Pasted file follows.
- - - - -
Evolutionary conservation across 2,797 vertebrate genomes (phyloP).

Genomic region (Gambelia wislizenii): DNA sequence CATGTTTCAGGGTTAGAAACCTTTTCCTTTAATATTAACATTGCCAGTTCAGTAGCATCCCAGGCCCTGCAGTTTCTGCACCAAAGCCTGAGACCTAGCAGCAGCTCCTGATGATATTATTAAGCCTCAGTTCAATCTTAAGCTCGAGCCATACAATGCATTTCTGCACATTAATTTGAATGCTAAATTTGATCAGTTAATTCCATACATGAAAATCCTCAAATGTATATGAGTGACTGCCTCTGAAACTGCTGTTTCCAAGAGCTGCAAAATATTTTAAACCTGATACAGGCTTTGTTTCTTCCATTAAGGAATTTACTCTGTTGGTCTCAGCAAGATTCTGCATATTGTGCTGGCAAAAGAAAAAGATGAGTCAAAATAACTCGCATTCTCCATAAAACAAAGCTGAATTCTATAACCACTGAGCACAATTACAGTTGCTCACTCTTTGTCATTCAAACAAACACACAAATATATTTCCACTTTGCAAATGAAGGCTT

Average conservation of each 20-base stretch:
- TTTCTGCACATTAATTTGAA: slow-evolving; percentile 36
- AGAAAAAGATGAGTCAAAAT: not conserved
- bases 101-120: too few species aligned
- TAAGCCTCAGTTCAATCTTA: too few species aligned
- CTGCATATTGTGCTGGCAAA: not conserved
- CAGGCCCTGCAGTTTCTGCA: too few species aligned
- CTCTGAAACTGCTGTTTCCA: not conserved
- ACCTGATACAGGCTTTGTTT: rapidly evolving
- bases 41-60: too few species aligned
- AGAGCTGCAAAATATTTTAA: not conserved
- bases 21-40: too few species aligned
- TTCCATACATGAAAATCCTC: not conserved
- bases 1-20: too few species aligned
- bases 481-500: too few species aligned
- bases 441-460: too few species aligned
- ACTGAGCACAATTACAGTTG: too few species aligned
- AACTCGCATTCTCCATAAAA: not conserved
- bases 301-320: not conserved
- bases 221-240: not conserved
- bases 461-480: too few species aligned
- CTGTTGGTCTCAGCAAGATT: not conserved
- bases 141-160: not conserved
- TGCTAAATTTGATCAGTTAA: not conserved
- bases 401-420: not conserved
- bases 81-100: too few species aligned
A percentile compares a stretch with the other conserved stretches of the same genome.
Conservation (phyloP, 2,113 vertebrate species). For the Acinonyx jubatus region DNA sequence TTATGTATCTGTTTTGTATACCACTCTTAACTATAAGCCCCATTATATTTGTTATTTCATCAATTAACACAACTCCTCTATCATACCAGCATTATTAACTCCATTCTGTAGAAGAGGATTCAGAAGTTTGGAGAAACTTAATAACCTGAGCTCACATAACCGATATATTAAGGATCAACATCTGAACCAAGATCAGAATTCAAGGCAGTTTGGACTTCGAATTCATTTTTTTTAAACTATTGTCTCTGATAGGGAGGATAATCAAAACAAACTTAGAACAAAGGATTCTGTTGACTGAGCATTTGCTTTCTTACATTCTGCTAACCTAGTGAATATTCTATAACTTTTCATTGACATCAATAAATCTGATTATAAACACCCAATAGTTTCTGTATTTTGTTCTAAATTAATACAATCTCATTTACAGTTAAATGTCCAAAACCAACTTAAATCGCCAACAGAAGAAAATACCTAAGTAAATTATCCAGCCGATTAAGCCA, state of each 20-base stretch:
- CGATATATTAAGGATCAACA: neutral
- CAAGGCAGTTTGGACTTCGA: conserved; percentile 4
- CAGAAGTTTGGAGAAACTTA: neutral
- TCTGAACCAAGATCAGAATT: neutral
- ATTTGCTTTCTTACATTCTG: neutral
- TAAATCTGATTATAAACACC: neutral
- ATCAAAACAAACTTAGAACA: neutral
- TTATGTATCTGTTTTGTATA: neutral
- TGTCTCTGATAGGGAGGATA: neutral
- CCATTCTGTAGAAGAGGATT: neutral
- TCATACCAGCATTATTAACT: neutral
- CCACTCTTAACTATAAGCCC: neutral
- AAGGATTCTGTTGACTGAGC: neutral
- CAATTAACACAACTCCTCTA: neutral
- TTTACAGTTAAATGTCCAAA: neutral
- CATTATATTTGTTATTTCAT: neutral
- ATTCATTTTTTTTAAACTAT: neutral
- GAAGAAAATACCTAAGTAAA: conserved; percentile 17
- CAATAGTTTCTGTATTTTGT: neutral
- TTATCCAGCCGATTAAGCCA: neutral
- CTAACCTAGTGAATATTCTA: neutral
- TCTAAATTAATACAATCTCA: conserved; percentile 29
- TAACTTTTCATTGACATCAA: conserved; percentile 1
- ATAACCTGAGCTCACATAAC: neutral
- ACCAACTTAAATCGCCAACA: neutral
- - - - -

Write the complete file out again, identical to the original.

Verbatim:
Evolutionary conservation across 2,797 vertebrate genomes (phyloP).

Genomic region (Gambelia wislizenii): DNA sequence CATGTTTCAGGGTTAGAAACCTTTTCCTTTAATATTAACATTGCCAGTTCAGTAGCATCCCAGGCCCTGCAGTTTCTGCACCAAAGCCTGAGACCTAGCAGCAGCTCCTGATGATATTATTAAGCCTCAGTTCAATCTTAAGCTCGAGCCATACAATGCATTTCTGCACATTAATTTGAATGCTAAATTTGATCAGTTAATTCCATACATGAAAATCCTCAAATGTATATGAGTGACTGCCTCTGAAACTGCTGTTTCCAAGAGCTGCAAAATATTTTAAACCTGATACAGGCTTTGTTTCTTCCATTAAGGAATTTACTCTGTTGGTCTCAGCAAGATTCTGCATATTGTGCTGGCAAAAGAAAAAGATGAGTCAAAATAACTCGCATTCTCCATAAAACAAAGCTGAATTCTATAACCACTGAGCACAATTACAGTTGCTCACTCTTTGTCATTCAAACAAACACACAAATATATTTCCACTTTGCAAATGAAGGCTT

Average conservation of each 20-base stretch:
- TTTCTGCACATTAATTTGAA: slow-evolving; percentile 36
- AGAAAAAGATGAGTCAAAAT: not conserved
- bases 101-120: too few species aligned
- TAAGCCTCAGTTCAATCTTA: too few species aligned
- CTGCATATTGTGCTGGCAAA: not conserved
- CAGGCCCTGCAGTTTCTGCA: too few species aligned
- CTCTGAAACTGCTGTTTCCA: not conserved
- ACCTGATACAGGCTTTGTTT: rapidly evolving
- bases 41-60: too few species aligned
- AGAGCTGCAAAATATTTTAA: not conserved
- bases 21-40: too few species aligned
- TTCCATACATGAAAATCCTC: not conserved
- bases 1-20: too few species aligned
- bases 481-500: too few species aligned
- bases 441-460: too few species aligned
- ACTGAGCACAATTACAGTTG: too few species aligned
- AACTCGCATTCTCCATAAAA: not conserved
- bases 301-320: not conserved
- bases 221-240: not conserved
- bases 461-480: too few species aligned
- CTGTTGGTCTCAGCAAGATT: not conserved
- bases 141-160: not conserved
- TGCTAAATTTGATCAGTTAA: not conserved
- bases 401-420: not conserved
- bases 81-100: too few species aligned
A percentile compares a stretch with the other conserved stretches of the same genome.
Conservation (phyloP, 2,113 vertebrate species). For the Acinonyx jubatus region DNA sequence TTATGTATCTGTTTTGTATACCACTCTTAACTATAAGCCCCATTATATTTGTTATTTCATCAATTAACACAACTCCTCTATCATACCAGCATTATTAACTCCATTCTGTAGAAGAGGATTCAGAAGTTTGGAGAAACTTAATAACCTGAGCTCACATAACCGATATATTAAGGATCAACATCTGAACCAAGATCAGAATTCAAGGCAGTTTGGACTTCGAATTCATTTTTTTTAAACTATTGTCTCTGATAGGGAGGATAATCAAAACAAACTTAGAACAAAGGATTCTGTTGACTGAGCATTTGCTTTCTTACATTCTGCTAACCTAGTGAATATTCTATAACTTTTCATTGACATCAATAAATCTGATTATAAACACCCAATAGTTTCTGTATTTTGTTCTAAATTAATACAATCTCATTTACAGTTAAATGTCCAAAACCAACTTAAATCGCCAACAGAAGAAAATACCTAAGTAAATTATCCAGCCGATTAAGCCA, state of each 20-base stretch:
- CGATATATTAAGGATCAACA: neutral
- CAAGGCAGTTTGGACTTCGA: conserved; percentile 4
- CAGAAGTTTGGAGAAACTTA: neutral
- TCTGAACCAAGATCAGAATT: neutral
- ATTTGCTTTCTTACATTCTG: neutral
- TAAATCTGATTATAAACACC: neutral
- ATCAAAACAAACTTAGAACA: neutral
- TTATGTATCTGTTTTGTATA: neutral
- TGTCTCTGATAGGGAGGATA: neutral
- CCATTCTGTAGAAGAGGATT: neutral
- TCATACCAGCATTATTAACT: neutral
- CCACTCTTAACTATAAGCCC: neutral
- AAGGATTCTGTTGACTGAGC: neutral
- CAATTAACACAACTCCTCTA: neutral
- TTTACAGTTAAATGTCCAAA: neutral
- CATTATATTTGTTATTTCAT: neutral
- ATTCATTTTTTTTAAACTAT: neutral
- GAAGAAAATACCTAAGTAAA: conserved; percentile 17
- CAATAGTTTCTGTATTTTGT: neutral
- TTATCCAGCCGATTAAGCCA: neutral
- CTAACCTAGTGAATATTCTA: neutral
- TCTAAATTAATACAATCTCA: conserved; percentile 29
- TAACTTTTCATTGACATCAA: conserved; percentile 1
- ATAACCTGAGCTCACATAAC: neutral
- ACCAACTTAAATCGCCAACA: neutral